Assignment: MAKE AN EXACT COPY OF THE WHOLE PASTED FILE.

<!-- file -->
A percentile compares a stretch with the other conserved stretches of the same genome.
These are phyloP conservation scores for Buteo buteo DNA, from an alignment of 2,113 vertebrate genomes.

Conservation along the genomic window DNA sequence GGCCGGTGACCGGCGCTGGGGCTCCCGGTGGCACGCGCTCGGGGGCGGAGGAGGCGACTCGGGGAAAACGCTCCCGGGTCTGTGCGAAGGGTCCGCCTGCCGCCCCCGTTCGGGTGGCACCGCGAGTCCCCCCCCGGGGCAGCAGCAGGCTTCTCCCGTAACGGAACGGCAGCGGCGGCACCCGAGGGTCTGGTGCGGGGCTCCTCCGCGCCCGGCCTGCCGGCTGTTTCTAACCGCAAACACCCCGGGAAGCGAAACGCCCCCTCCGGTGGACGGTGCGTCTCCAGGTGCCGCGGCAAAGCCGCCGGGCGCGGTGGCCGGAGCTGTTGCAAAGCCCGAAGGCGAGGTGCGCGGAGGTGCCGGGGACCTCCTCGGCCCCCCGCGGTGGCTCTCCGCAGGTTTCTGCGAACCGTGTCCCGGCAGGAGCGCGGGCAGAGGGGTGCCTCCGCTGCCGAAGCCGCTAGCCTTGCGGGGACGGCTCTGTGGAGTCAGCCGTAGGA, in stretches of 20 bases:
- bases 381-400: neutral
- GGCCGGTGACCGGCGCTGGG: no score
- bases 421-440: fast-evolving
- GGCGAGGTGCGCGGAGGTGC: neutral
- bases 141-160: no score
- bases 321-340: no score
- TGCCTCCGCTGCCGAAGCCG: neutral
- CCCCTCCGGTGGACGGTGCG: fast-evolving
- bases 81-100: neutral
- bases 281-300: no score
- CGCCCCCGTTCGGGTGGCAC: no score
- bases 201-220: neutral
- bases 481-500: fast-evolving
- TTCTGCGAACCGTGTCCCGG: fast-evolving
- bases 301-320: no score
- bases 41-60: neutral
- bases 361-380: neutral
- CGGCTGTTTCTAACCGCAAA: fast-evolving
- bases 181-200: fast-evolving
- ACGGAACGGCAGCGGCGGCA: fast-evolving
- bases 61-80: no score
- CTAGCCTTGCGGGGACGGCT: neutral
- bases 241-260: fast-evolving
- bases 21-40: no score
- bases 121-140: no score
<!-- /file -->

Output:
A percentile compares a stretch with the other conserved stretches of the same genome.
These are phyloP conservation scores for Buteo buteo DNA, from an alignment of 2,113 vertebrate genomes.

Conservation along the genomic window DNA sequence GGCCGGTGACCGGCGCTGGGGCTCCCGGTGGCACGCGCTCGGGGGCGGAGGAGGCGACTCGGGGAAAACGCTCCCGGGTCTGTGCGAAGGGTCCGCCTGCCGCCCCCGTTCGGGTGGCACCGCGAGTCCCCCCCCGGGGCAGCAGCAGGCTTCTCCCGTAACGGAACGGCAGCGGCGGCACCCGAGGGTCTGGTGCGGGGCTCCTCCGCGCCCGGCCTGCCGGCTGTTTCTAACCGCAAACACCCCGGGAAGCGAAACGCCCCCTCCGGTGGACGGTGCGTCTCCAGGTGCCGCGGCAAAGCCGCCGGGCGCGGTGGCCGGAGCTGTTGCAAAGCCCGAAGGCGAGGTGCGCGGAGGTGCCGGGGACCTCCTCGGCCCCCCGCGGTGGCTCTCCGCAGGTTTCTGCGAACCGTGTCCCGGCAGGAGCGCGGGCAGAGGGGTGCCTCCGCTGCCGAAGCCGCTAGCCTTGCGGGGACGGCTCTGTGGAGTCAGCCGTAGGA, in stretches of 20 bases:
- bases 381-400: neutral
- GGCCGGTGACCGGCGCTGGG: no score
- bases 421-440: fast-evolving
- GGCGAGGTGCGCGGAGGTGC: neutral
- bases 141-160: no score
- bases 321-340: no score
- TGCCTCCGCTGCCGAAGCCG: neutral
- CCCCTCCGGTGGACGGTGCG: fast-evolving
- bases 81-100: neutral
- bases 281-300: no score
- CGCCCCCGTTCGGGTGGCAC: no score
- bases 201-220: neutral
- bases 481-500: fast-evolving
- TTCTGCGAACCGTGTCCCGG: fast-evolving
- bases 301-320: no score
- bases 41-60: neutral
- bases 361-380: neutral
- CGGCTGTTTCTAACCGCAAA: fast-evolving
- bases 181-200: fast-evolving
- ACGGAACGGCAGCGGCGGCA: fast-evolving
- bases 61-80: no score
- CTAGCCTTGCGGGGACGGCT: neutral
- bases 241-260: fast-evolving
- bases 21-40: no score
- bases 121-140: no score